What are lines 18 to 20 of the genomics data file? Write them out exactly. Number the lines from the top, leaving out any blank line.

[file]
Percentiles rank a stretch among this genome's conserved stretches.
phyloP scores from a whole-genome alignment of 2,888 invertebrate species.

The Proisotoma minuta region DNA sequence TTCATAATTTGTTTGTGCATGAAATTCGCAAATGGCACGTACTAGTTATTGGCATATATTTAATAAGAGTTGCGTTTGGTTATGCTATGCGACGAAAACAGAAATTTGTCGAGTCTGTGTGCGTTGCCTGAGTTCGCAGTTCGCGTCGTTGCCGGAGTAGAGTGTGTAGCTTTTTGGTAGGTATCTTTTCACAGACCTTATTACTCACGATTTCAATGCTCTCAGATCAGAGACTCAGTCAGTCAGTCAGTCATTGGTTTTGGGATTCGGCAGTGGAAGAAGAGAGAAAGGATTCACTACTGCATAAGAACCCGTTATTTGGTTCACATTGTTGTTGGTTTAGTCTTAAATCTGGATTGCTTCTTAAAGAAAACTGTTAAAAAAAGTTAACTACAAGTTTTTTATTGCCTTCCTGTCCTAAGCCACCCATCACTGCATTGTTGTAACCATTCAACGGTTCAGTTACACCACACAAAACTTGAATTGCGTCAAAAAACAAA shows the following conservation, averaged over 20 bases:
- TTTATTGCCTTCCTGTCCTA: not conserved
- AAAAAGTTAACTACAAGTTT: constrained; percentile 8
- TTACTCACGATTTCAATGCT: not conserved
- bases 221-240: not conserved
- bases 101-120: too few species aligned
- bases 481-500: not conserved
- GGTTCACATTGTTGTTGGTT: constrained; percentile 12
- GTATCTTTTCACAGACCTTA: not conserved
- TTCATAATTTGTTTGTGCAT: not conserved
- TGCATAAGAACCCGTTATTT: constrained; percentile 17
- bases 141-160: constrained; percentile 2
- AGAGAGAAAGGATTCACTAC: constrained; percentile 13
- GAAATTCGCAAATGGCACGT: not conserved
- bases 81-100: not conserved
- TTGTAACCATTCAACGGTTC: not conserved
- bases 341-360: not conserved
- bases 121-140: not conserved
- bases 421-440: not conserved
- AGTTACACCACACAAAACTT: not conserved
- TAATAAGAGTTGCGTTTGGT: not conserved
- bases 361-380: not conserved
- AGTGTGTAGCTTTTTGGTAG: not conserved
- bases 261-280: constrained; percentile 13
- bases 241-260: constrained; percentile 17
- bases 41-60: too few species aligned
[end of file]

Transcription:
- TTGTAACCATTCAACGGTTC: not conserved
- bases 341-360: not conserved
- bases 121-140: not conserved